BUDAPEST (Reuters) - A leftist’s bid to wrest the political leadership in Hungary’s capital from the ruling Fidesz party suffered a blow on Thursday with the leak of a taped conversation in which the opposition candidate for Budapest mayor discusses infighting within the left.
Opposition factional feuding has been a significant factor in the seven consecutive landslide election wins since 2010 achieved by right-wing Prime Minister and Fidesz leader Viktor Orban at national, municipal and European parliament level.
The extent of the damage done by the audio to the campaign of mayoral hopeful Gergely Karacsony was not immediately clear, although another leak in 2006 of a speech by the then socialist prime minister in which he admitted lying about the economy to get elected eventually forced him out of power.
The incumbent in the Budapest mayoral race, Fidesz-backed Istvan Tarlos, appears to be the front-runner based on the latest surveys.
But an upset by Karacsony, the mayor of one of the capital’s districts, would represent the first major election triumph for Hungary’s fragmented opposition since Fidesz swept to power at the start of the decade.
In a 3-1/2-minute recording posted on website 444.hu, which has been edited several times over the course of the conversation, Karacsony is heard discussing power struggles and corruption plots in the socialist camp and the limits to his bargaining power in Budapest.
His voice is also heard saying that there is no return for him to his Budapest district as he “would be buried”.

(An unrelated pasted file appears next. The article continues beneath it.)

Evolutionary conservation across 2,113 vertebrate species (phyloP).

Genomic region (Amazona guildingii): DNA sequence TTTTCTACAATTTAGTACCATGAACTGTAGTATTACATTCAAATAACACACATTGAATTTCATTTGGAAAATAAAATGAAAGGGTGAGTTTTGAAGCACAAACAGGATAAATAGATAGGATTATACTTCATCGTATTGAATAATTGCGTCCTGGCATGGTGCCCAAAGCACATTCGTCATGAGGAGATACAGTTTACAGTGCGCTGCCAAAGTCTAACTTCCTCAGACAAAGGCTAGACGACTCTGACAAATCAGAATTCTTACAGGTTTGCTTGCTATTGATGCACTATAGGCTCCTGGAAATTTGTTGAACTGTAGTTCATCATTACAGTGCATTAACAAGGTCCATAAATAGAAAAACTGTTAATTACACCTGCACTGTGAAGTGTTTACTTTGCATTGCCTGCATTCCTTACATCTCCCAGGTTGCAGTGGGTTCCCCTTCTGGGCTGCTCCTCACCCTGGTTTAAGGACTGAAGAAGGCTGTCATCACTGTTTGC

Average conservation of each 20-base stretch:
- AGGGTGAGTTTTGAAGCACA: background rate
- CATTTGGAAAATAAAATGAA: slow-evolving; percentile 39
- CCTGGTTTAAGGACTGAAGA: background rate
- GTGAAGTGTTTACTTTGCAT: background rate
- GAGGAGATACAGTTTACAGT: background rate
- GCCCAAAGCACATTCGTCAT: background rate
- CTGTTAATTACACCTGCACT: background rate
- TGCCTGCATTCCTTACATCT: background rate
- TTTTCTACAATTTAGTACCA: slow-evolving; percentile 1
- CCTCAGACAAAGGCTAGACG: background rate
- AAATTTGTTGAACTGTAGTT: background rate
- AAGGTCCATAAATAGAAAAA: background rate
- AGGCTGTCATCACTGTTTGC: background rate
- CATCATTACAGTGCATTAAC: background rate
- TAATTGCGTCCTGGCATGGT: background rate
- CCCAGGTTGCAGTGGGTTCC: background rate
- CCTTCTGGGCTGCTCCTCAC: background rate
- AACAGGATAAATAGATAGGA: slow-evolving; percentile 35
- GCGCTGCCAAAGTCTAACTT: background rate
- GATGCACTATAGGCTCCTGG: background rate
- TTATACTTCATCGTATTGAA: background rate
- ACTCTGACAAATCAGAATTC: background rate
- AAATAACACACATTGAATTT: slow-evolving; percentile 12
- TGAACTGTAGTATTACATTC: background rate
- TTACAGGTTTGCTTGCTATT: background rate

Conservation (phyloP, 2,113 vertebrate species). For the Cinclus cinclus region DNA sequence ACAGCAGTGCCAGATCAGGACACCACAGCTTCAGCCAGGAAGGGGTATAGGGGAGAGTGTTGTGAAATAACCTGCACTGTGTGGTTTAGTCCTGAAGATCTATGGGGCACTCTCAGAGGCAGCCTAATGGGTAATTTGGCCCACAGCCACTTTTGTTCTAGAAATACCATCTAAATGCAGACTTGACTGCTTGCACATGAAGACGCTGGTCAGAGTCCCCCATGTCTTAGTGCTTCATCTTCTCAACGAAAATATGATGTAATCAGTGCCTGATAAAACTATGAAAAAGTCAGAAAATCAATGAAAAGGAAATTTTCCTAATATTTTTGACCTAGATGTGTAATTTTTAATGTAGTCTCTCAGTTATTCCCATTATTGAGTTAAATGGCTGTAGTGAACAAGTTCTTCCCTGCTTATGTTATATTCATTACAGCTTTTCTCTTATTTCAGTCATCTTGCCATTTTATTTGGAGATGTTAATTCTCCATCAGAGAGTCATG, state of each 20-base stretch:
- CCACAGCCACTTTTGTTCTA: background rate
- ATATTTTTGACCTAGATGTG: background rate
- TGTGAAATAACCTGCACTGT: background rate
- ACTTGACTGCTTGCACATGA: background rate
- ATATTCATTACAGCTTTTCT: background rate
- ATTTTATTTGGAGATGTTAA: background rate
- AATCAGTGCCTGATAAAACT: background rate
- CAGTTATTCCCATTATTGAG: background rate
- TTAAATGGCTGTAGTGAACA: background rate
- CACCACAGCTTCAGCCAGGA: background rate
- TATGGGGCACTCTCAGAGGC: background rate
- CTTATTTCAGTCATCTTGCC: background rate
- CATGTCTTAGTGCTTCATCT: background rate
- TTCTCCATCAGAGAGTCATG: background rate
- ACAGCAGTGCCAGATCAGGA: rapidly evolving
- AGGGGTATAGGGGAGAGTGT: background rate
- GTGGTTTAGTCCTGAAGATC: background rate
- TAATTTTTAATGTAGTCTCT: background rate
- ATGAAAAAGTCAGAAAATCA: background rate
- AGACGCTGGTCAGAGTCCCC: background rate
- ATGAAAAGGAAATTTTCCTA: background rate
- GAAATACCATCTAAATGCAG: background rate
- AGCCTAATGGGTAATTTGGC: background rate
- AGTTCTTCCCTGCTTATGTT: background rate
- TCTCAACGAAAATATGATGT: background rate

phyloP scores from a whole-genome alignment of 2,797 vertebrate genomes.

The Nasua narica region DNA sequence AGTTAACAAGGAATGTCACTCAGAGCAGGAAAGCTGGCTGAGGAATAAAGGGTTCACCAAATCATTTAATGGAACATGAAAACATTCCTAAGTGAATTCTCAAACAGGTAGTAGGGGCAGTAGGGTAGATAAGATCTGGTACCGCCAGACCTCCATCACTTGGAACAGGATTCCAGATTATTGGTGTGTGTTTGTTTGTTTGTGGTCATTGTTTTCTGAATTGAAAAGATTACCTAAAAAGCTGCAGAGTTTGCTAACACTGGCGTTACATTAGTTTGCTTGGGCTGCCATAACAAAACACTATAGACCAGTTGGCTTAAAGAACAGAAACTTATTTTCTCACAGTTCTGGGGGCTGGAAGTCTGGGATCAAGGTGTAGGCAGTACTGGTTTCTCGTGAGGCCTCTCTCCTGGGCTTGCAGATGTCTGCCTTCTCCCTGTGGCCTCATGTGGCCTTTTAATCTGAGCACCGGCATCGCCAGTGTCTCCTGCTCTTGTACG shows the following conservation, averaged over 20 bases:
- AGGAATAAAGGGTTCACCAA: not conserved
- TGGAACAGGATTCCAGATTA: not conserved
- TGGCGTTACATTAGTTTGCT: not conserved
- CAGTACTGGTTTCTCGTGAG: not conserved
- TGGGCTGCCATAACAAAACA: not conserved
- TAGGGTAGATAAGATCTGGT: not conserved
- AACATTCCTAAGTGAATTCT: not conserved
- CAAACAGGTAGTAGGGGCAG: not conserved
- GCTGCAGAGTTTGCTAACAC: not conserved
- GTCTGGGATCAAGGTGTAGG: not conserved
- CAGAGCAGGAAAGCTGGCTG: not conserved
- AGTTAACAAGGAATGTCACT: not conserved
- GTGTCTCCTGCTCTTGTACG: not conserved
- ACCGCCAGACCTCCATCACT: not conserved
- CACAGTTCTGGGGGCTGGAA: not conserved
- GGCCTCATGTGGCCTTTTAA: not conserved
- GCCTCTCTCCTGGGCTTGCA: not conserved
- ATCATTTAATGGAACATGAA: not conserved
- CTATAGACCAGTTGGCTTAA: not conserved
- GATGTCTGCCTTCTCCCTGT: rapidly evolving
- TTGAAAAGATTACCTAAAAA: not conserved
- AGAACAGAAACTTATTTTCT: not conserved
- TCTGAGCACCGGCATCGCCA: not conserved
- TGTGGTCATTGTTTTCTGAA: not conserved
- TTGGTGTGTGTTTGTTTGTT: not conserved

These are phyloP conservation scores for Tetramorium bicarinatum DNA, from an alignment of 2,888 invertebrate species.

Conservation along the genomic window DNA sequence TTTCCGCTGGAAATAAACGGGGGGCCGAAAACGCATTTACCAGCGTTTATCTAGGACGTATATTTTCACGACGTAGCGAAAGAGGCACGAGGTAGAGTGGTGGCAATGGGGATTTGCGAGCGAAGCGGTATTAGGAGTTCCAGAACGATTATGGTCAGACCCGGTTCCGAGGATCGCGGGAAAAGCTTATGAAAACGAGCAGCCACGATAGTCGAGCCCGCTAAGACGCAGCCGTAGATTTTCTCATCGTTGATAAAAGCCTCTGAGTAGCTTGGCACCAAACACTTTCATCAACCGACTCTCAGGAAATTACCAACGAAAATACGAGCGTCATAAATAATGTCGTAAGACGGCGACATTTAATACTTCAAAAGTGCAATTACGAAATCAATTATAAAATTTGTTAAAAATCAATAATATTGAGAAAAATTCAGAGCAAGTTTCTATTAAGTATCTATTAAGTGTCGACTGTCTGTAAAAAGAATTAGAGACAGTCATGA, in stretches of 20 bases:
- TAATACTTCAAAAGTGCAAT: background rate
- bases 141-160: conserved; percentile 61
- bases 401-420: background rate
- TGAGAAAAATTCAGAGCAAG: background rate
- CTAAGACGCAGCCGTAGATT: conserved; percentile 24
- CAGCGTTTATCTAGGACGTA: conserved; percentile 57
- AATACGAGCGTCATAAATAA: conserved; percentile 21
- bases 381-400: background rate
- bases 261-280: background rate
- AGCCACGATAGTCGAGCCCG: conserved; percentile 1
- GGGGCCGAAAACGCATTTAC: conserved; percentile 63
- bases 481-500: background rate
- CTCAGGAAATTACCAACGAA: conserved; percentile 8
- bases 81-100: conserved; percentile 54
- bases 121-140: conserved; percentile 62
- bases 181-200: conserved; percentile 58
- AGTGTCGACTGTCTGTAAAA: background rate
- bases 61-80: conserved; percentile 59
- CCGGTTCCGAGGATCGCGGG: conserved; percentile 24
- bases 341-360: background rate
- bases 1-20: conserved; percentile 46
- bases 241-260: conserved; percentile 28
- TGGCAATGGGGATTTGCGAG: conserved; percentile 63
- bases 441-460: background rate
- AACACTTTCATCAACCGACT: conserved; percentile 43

In a Facebook post, Karacsony said the audio of a private conversation was made with what he called secret service methods in what he described as an attempt by Fidesz to intimidate him. Karacsony also says the recording was manipulated.
“We are batting back every attack with a joint effort. Every attack strengthens this alliance and me personally,” wrote Karacsony, who is backed by five leftist parties, including the Socialists and former PM Ferenc Gyurcsany’s Democratic Coalition.
A poll by think tank Zavecz Research published by local news website 24.hu earlier this month put support for Karacsony at 33% of Budapest voters, while the incumbent Fidesz-backed Tarlos had 38% support ahead of the October 13 election.
The Nezopont think tank put support for 71-year-old Tarlos, Budapest Mayor since 2010, at 43% versus 29% for 44-year-old Karacsony, the mayor of a Budapest district and co-chairman of the Parbeszed Magyarorszagert (Dialogue for Hungary) party.
Asked at a Thursday news conference whether the recording served Fidesz’s interests ahead of the election, Orban’s chief of staff, Gergely Gulyas, said the leak was probably the result of leftist infighting.
“There are mafia-like conditions on the left,” Gulyas said. “Gergely Karacsony is a part of these.”
Reporting by Gergely Szakacs and Krisztina Than, Editing by William Maclean